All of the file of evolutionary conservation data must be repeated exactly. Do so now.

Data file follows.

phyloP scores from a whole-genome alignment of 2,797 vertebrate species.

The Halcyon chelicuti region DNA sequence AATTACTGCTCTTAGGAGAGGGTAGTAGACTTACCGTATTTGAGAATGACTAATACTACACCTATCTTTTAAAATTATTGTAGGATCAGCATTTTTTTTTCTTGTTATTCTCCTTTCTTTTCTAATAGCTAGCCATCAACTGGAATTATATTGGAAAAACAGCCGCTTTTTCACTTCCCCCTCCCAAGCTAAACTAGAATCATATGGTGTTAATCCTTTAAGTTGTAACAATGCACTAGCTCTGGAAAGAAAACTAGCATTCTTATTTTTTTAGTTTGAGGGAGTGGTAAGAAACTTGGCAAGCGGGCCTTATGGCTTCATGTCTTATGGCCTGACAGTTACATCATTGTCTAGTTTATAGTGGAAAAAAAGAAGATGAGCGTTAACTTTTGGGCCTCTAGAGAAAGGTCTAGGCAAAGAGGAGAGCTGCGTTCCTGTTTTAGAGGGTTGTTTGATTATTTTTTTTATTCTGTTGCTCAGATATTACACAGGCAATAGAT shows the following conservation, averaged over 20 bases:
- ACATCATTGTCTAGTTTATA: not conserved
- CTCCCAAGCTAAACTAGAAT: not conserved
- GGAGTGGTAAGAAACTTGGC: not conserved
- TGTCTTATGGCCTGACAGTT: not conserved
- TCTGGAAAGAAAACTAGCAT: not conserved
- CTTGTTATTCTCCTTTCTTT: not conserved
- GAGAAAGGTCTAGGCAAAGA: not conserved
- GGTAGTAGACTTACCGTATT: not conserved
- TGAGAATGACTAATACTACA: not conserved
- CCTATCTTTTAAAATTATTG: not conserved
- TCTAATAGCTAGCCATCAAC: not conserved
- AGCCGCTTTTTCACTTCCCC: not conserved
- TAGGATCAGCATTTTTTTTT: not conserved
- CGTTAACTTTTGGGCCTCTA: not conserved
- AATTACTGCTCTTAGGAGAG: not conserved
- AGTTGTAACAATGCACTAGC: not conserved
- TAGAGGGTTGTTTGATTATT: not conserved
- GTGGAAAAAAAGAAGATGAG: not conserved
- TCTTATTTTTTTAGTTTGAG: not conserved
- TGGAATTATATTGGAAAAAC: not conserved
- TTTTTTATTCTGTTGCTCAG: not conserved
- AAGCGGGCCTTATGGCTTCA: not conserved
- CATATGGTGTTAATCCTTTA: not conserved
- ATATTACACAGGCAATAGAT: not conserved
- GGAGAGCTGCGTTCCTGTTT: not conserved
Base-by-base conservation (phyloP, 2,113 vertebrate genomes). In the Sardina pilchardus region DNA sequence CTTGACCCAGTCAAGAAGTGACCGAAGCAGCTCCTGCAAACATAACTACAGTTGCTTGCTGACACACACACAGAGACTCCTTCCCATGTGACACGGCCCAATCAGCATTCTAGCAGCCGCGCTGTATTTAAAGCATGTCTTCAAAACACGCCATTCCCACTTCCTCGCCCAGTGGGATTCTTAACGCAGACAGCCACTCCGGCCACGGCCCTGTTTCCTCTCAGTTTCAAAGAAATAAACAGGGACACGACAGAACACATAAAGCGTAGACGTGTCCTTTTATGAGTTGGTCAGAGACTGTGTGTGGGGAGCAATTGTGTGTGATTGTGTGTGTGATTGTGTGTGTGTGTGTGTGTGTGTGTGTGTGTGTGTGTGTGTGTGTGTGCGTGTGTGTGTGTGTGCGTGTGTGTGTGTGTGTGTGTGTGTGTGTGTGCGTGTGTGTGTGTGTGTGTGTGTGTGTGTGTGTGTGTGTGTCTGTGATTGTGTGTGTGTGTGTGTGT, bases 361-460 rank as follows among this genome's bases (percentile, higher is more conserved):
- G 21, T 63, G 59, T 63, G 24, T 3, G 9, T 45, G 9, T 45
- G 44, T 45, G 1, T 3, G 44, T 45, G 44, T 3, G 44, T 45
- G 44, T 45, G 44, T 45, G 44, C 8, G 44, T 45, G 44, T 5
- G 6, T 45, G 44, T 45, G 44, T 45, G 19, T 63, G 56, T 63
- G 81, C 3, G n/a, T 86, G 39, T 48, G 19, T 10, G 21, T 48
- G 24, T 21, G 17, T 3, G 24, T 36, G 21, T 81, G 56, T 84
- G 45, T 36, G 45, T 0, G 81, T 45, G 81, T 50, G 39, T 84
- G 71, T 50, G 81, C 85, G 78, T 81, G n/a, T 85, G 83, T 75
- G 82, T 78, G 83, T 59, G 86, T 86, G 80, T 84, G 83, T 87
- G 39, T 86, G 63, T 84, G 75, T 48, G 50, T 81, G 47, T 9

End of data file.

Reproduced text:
phyloP scores from a whole-genome alignment of 2,797 vertebrate species.

The Halcyon chelicuti region DNA sequence AATTACTGCTCTTAGGAGAGGGTAGTAGACTTACCGTATTTGAGAATGACTAATACTACACCTATCTTTTAAAATTATTGTAGGATCAGCATTTTTTTTTCTTGTTATTCTCCTTTCTTTTCTAATAGCTAGCCATCAACTGGAATTATATTGGAAAAACAGCCGCTTTTTCACTTCCCCCTCCCAAGCTAAACTAGAATCATATGGTGTTAATCCTTTAAGTTGTAACAATGCACTAGCTCTGGAAAGAAAACTAGCATTCTTATTTTTTTAGTTTGAGGGAGTGGTAAGAAACTTGGCAAGCGGGCCTTATGGCTTCATGTCTTATGGCCTGACAGTTACATCATTGTCTAGTTTATAGTGGAAAAAAAGAAGATGAGCGTTAACTTTTGGGCCTCTAGAGAAAGGTCTAGGCAAAGAGGAGAGCTGCGTTCCTGTTTTAGAGGGTTGTTTGATTATTTTTTTTATTCTGTTGCTCAGATATTACACAGGCAATAGAT shows the following conservation, averaged over 20 bases:
- ACATCATTGTCTAGTTTATA: not conserved
- CTCCCAAGCTAAACTAGAAT: not conserved
- GGAGTGGTAAGAAACTTGGC: not conserved
- TGTCTTATGGCCTGACAGTT: not conserved
- TCTGGAAAGAAAACTAGCAT: not conserved
- CTTGTTATTCTCCTTTCTTT: not conserved
- GAGAAAGGTCTAGGCAAAGA: not conserved
- GGTAGTAGACTTACCGTATT: not conserved
- TGAGAATGACTAATACTACA: not conserved
- CCTATCTTTTAAAATTATTG: not conserved
- TCTAATAGCTAGCCATCAAC: not conserved
- AGCCGCTTTTTCACTTCCCC: not conserved
- TAGGATCAGCATTTTTTTTT: not conserved
- CGTTAACTTTTGGGCCTCTA: not conserved
- AATTACTGCTCTTAGGAGAG: not conserved
- AGTTGTAACAATGCACTAGC: not conserved
- TAGAGGGTTGTTTGATTATT: not conserved
- GTGGAAAAAAAGAAGATGAG: not conserved
- TCTTATTTTTTTAGTTTGAG: not conserved
- TGGAATTATATTGGAAAAAC: not conserved
- TTTTTTATTCTGTTGCTCAG: not conserved
- AAGCGGGCCTTATGGCTTCA: not conserved
- CATATGGTGTTAATCCTTTA: not conserved
- ATATTACACAGGCAATAGAT: not conserved
- GGAGAGCTGCGTTCCTGTTT: not conserved
Base-by-base conservation (phyloP, 2,113 vertebrate genomes). In the Sardina pilchardus region DNA sequence CTTGACCCAGTCAAGAAGTGACCGAAGCAGCTCCTGCAAACATAACTACAGTTGCTTGCTGACACACACACAGAGACTCCTTCCCATGTGACACGGCCCAATCAGCATTCTAGCAGCCGCGCTGTATTTAAAGCATGTCTTCAAAACACGCCATTCCCACTTCCTCGCCCAGTGGGATTCTTAACGCAGACAGCCACTCCGGCCACGGCCCTGTTTCCTCTCAGTTTCAAAGAAATAAACAGGGACACGACAGAACACATAAAGCGTAGACGTGTCCTTTTATGAGTTGGTCAGAGACTGTGTGTGGGGAGCAATTGTGTGTGATTGTGTGTGTGATTGTGTGTGTGTGTGTGTGTGTGTGTGTGTGTGTGTGTGTGTGTGTGTGCGTGTGTGTGTGTGTGCGTGTGTGTGTGTGTGTGTGTGTGTGTGTGTGCGTGTGTGTGTGTGTGTGTGTGTGTGTGTGTGTGTGTGTGTCTGTGATTGTGTGTGTGTGTGTGTGT, bases 361-460 rank as follows among this genome's bases (percentile, higher is more conserved):
- G 21, T 63, G 59, T 63, G 24, T 3, G 9, T 45, G 9, T 45
- G 44, T 45, G 1, T 3, G 44, T 45, G 44, T 3, G 44, T 45
- G 44, T 45, G 44, T 45, G 44, C 8, G 44, T 45, G 44, T 5
- G 6, T 45, G 44, T 45, G 44, T 45, G 19, T 63, G 56, T 63
- G 81, C 3, G n/a, T 86, G 39, T 48, G 19, T 10, G 21, T 48
- G 24, T 21, G 17, T 3, G 24, T 36, G 21, T 81, G 56, T 84
- G 45, T 36, G 45, T 0, G 81, T 45, G 81, T 50, G 39, T 84
- G 71, T 50, G 81, C 85, G 78, T 81, G n/a, T 85, G 83, T 75
- G 82, T 78, G 83, T 59, G 86, T 86, G 80, T 84, G 83, T 87
- G 39, T 86, G 63, T 84, G 75, T 48, G 50, T 81, G 47, T 9